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Canada  

Trudeau reacts to Trump

Prime Minister Justin Trudeau is cheering Donald Trump's bid to broker a deal to rid the Korean Peninsula of nuclear weapons, but he's keeping mum on the U.S. president's persistent trash talk against Canada.

The Liberal government is looking forward to seeing the details of the agreement that emerged from Monday's historic meeting between Trump and North Korean leader Kim Jong Un, Trudeau said Tuesday as he arrived on Parliament Hill for his weekly cabinet meeting.

"We support the continuing efforts by the president on North Korea, (and) we look forward to looking at the details of the agreement," Trudeau said.

"On (Trump's) comments, I'm going to stay focused on defending jobs for Canadians and supporting Canadian interests."

Trump told a lengthy news conference in Singapore that Trudeau's assertion that Canada "will not be pushed around" will end up costing Canadians "a lot of money."

Among the many topics that came up was Trump's recent Twitter campaign against Trudeau, whom he has called "dishonest" and "weak."

Those comments came after Trudeau's closing news conference at the G7 summit in Quebec on Saturday, when the prime minister said he had pushed back against the Trump administration's hefty tariffs on steel and aluminum.

Trump says he watched that news conference on his way to Singapore, and was upset because he thought he and Trudeau had had a positive meeting in Charlevoix.

Trump says Trudeau "probably didn't know that Air Force One has about 20 televisions.

"I see the television and he's giving a news conference about how he 'will not be pushed around' by the United States. And I say, 'Push him around? We just shook hands!'" Trump said Tuesday.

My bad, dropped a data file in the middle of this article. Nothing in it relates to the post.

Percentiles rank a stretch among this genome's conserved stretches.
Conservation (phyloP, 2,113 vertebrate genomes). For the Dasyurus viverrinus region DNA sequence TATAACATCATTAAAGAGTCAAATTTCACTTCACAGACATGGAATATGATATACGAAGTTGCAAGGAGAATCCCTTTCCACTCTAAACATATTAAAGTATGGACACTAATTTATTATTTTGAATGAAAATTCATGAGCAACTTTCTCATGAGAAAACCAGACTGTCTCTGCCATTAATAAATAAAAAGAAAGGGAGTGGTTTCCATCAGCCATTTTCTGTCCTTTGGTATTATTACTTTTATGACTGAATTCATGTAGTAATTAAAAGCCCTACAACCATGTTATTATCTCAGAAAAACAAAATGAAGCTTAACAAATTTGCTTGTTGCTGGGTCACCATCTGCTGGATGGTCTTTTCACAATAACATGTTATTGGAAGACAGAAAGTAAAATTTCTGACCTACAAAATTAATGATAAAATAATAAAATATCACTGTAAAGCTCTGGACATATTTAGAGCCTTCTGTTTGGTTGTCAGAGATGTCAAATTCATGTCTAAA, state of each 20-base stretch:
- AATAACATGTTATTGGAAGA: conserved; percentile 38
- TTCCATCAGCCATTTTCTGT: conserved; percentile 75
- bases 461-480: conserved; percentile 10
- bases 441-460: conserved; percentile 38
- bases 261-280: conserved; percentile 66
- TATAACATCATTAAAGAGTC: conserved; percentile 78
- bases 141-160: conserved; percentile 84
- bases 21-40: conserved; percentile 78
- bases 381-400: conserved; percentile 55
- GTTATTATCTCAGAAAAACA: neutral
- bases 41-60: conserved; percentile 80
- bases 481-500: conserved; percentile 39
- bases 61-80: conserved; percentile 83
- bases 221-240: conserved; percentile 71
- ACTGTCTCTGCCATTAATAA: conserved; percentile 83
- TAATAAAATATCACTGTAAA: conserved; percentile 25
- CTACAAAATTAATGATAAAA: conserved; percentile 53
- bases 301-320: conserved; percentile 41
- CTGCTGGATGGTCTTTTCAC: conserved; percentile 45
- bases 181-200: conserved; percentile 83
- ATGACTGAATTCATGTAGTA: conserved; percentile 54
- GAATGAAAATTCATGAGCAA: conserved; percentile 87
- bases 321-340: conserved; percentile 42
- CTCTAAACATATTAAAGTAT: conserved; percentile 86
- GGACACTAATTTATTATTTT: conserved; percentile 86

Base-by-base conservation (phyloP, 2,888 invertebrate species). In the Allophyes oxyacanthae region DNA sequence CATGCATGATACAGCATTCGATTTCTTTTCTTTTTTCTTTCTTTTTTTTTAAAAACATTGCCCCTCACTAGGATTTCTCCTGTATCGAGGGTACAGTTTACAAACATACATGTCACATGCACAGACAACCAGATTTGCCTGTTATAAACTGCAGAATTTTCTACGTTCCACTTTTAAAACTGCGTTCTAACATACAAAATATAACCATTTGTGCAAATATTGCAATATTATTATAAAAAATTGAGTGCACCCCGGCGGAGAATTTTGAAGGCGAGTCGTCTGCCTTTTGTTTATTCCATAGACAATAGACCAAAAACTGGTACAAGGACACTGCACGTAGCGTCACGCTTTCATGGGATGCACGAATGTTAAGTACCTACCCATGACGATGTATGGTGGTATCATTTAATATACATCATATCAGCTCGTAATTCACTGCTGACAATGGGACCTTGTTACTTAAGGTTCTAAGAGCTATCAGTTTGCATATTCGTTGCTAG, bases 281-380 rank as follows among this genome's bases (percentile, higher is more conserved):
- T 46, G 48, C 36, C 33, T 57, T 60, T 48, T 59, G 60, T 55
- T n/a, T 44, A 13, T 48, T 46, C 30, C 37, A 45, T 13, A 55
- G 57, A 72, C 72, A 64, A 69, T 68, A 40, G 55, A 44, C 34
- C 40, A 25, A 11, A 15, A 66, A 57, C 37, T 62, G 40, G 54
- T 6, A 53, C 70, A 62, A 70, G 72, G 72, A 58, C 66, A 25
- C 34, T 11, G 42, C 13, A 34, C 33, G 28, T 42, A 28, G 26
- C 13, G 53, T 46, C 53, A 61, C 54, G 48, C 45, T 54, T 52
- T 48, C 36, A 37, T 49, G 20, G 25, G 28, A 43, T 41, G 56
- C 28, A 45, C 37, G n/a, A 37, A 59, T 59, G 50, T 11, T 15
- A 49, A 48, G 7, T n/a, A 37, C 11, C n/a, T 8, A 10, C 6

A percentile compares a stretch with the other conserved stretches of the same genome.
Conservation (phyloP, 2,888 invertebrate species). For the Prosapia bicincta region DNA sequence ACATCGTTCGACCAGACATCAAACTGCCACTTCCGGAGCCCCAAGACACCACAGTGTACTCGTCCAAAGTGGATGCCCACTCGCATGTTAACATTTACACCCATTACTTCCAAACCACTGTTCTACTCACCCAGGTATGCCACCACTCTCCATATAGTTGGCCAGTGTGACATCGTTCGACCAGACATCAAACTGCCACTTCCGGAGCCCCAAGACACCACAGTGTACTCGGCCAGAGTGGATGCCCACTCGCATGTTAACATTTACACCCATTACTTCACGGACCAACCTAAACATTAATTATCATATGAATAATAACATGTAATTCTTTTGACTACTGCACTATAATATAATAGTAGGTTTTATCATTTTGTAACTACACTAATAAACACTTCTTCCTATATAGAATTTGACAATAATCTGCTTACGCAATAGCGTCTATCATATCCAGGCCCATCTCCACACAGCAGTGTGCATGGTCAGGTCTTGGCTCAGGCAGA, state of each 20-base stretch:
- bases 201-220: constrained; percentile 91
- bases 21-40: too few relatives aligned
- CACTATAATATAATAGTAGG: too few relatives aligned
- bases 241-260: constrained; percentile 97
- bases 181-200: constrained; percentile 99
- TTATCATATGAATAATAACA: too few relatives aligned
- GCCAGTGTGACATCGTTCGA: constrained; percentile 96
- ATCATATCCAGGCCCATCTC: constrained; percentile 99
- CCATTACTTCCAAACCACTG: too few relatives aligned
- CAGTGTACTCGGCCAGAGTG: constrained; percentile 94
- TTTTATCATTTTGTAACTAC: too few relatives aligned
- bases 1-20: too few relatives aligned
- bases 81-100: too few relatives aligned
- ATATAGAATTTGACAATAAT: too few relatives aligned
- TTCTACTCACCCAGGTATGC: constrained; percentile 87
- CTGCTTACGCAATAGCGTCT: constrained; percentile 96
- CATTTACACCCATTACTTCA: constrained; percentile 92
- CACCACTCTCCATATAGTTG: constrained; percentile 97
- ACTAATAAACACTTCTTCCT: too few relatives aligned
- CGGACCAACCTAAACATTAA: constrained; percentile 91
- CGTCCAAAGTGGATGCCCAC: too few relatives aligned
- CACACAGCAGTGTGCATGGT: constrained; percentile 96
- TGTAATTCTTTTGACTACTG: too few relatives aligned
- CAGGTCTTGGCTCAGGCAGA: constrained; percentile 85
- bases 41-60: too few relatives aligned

"We finished the (G7) meeting and really everybody was happy."

Trump has consistently railed against what he claims are unfair trade practices by some of America's biggest trade partners, including Canada.

One particular source of his ire recently has been Canada's supply management system, which levels tariffs of up to 300 per cent on imported dairy products.

"It's very unfair to our farmers, and it's very unfair to the people of our country," Trump said Tuesday in Singapore.

On Monday, MPs in the House of Commons approved a motion denouncing Trump's name-calling tirade and endorsing Trudeau's decision to stand his ground against U.S. tariffs and tweeted presidential threats.

The motion calls on the House to recognize the importance of Canada's "long-standing, mutually beneficial trading relationship" with the U.S., "strongly oppose" the "illegitimate tariffs" imposed on steel and aluminum, stand "in solidarity" with the Trudeau government's decision to impose retaliatory tariffs and remain united in support of the supply management system of regulating Canada's dairy and poultry industry.

And it concludes with a direct shot at Trump, calling on the House to "reject disparaging and ad hominem statements by U.S. officials which do a disservice to bilateral relations and work against efforts to resolve this trade dispute."

Former U.S. ambassador to Canada Bruce Heyman also wants Trump trade adviser Peter Navarro to apologize for saying "there's a special place in hell" for Trudeau, whom he accused of practising "bad-faith diplomacy" at the weekend G7 summit in Quebec.

Former Conservative cabinet minister James Moore, a member of the government's advisory group on NAFTA, hailed Trudeau's approach, refusing to react to "the noise, the bluster, the Twitter, the emotional outbursts."

Similarly, former interim Conservative leader Rona Ambrose, also a member of the NAFTA advisory group, said Trudeau is doing the right thing.



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